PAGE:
History of Chitrakoot
Celebrated in the entire Indian literature and sacred books; the abode of Lord Ram, his spouse Sitaji and his brother Lakshman during their exile for about eleven years and a half; capable of purifying the human heart and of attracting the tourists by its charms of nature. Chitrakoot is a holy place famous both for its natural scenery and its spiritual altitude. A tourist is as much thrilled by sighting its beautiful waterfalls, playful young deer and dancing peacocks as a pilgrim is overwhelmed by taking a dip in the Payaswani/ Mandakini and by immersing himself in the dust of the Kamadgiri. From times immemorial, the Chitrakoot area has been a live centre of inspiration for cosmic consciousness.
Thousands of mendicants, hermits, sages and saints have attained higher and higher spiritual status and have exerted a beneficial impact on the world through their penance, sadhana, yoga, tapasya and various arduous spiritual endeavours. Nature has been very generous in bestowing over the area all the gifts in her power, which enable it to attract pilgrims and tourists alike from all over the world. Atri, Anasuya, Dattatreya, Maharshi Markandeya, Sarbhang, Sutikshna and various other sages, seers, devotees and thinkers have lived in this area through all the ages; and knowledgeable people say that many of such figures are still engaged in tapasya here in various caves and little known places. This lends the area a spiritual aroma which permeates its entire atmosphere and makes it spiritually alive to this day.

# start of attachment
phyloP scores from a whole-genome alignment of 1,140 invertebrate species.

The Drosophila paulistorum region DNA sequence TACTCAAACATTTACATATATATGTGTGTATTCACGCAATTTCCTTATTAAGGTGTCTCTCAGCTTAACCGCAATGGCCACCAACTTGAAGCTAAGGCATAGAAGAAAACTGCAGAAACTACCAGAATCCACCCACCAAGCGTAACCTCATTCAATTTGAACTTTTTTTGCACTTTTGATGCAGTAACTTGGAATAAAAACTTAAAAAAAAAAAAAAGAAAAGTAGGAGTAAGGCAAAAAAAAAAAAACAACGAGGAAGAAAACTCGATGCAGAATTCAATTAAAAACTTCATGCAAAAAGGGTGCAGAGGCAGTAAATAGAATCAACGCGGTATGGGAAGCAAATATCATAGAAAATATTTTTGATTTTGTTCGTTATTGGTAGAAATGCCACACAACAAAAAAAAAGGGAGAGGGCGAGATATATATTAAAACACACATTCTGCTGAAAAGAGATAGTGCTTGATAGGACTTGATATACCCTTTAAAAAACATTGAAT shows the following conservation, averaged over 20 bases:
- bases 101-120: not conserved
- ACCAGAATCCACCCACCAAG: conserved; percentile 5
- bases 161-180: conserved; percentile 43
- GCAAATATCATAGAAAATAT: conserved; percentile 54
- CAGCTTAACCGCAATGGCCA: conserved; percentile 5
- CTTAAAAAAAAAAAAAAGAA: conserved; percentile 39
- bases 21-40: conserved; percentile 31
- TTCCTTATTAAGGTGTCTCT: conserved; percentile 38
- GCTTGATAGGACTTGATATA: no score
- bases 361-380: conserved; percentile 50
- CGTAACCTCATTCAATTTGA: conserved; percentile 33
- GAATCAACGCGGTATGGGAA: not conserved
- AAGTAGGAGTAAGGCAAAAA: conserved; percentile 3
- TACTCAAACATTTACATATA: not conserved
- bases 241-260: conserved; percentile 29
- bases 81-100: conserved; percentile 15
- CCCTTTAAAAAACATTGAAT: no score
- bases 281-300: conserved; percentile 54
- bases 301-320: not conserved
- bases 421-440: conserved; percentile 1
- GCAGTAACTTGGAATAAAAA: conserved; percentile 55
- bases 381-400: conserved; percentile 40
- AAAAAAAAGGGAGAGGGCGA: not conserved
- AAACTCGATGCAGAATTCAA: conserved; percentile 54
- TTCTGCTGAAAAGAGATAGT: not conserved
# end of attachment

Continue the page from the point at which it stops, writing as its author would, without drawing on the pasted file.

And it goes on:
Chitrakoot is the teerth of all teerths. According to the Hindu belief, Prayagraj (modern name- Allahabad) is the king of all teerths; but Chitrakoot is rated as more elevated. When Chitrakoot did not go to him as all the other teearths did, Prayagraj was told that Chitrakoot enjoyed a higher status and it was Prayagraj who was expected to go to Chitrakoot and not vice versa. It is said that Prayagraj comes every year to wash off his sins by bathing in the Payaswini. It is also said that all the gods and goddesses came to Chitrakoot when Ram performed the Shraddha ceremony of his father to partake of the shuddhi (i.e. a feast given to all the relatives and friends on the thirteenth day of the a death in the family). They were captivated by the beauty of the place. Lord Ram's presence there added a spiritual dimension to it. So they were unwilling to depart. Vashishtha, the family priest sensing their desire to stay and in accordance with the wishes of Lord Ram, forgot to utter the visarjan (departure) mantra. Thus, all the gods and goddesses have made this place their permanent abode and are always present there. Today also, even when a mere tourist reaches this place strewn profusely with ancient rocks, caves, ashrams and temples with sages engaged in holy and spiritual sadhana, he loses himself unwittingly in the atmosphere charged with unceasing holy rites and enlightening sermons and partakes of the bliss of a world very different from our own. Thousands of pilgrims and seekers of the truth from all parts of the world resort to this place impelled by an irrepressible desire to improve and elevate their lives.